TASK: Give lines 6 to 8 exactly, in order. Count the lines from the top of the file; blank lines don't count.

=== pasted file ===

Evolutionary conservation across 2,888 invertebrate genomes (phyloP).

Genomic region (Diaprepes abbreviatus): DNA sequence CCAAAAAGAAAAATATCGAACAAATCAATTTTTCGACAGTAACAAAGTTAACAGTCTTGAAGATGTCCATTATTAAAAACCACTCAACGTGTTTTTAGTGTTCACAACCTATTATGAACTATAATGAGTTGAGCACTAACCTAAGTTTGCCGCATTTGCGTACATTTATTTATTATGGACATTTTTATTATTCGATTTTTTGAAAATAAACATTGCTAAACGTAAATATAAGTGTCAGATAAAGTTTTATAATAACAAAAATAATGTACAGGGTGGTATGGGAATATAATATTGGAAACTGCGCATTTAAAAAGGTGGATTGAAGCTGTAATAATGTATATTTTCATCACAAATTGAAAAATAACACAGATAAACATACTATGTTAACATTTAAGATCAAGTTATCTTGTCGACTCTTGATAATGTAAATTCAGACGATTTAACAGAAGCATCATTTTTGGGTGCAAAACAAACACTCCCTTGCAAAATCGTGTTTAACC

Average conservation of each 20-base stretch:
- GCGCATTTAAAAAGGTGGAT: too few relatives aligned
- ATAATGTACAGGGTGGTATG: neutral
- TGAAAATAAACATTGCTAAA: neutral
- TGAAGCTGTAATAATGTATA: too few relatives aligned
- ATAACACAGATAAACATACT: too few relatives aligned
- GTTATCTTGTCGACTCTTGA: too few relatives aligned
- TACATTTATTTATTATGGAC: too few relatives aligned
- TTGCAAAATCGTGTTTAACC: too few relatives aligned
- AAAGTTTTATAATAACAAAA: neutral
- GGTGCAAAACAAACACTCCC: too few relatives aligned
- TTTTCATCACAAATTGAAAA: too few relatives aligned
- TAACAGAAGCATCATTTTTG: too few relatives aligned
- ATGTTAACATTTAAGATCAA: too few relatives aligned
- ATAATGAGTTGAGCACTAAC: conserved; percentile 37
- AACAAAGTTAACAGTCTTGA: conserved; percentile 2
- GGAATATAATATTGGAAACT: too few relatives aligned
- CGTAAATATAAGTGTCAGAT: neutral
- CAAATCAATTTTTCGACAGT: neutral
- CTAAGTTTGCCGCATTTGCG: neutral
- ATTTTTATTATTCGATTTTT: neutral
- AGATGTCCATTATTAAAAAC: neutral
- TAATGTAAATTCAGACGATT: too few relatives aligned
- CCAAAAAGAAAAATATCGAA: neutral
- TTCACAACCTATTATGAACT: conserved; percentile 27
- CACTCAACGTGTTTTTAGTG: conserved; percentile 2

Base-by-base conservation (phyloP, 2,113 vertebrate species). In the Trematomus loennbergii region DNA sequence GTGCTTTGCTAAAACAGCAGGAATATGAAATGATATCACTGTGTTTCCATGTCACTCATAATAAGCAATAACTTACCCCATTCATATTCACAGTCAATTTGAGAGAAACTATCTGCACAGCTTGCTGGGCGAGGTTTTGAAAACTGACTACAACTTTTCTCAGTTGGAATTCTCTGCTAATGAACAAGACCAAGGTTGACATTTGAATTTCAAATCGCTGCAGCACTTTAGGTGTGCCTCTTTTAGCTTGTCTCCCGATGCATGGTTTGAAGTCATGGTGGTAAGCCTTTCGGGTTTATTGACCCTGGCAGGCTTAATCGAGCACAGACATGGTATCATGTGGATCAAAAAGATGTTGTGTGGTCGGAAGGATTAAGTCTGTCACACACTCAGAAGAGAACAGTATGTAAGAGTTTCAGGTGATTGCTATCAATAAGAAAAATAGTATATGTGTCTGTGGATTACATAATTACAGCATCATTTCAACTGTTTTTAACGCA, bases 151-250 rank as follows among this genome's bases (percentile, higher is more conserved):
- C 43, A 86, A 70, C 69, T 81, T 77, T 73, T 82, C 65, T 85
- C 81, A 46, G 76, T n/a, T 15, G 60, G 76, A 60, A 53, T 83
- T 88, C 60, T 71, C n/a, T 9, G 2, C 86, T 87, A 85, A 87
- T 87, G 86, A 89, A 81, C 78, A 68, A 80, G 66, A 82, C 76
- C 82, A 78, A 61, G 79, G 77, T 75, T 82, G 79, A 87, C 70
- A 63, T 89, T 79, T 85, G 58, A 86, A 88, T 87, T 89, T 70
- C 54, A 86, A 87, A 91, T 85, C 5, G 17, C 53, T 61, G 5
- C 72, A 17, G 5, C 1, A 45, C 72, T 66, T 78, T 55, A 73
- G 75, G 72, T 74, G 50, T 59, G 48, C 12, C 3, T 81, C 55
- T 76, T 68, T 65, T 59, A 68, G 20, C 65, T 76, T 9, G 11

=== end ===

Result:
- TGAAAATAAACATTGCTAAA: neutral
- TGAAGCTGTAATAATGTATA: too few relatives aligned
- ATAACACAGATAAACATACT: too few relatives aligned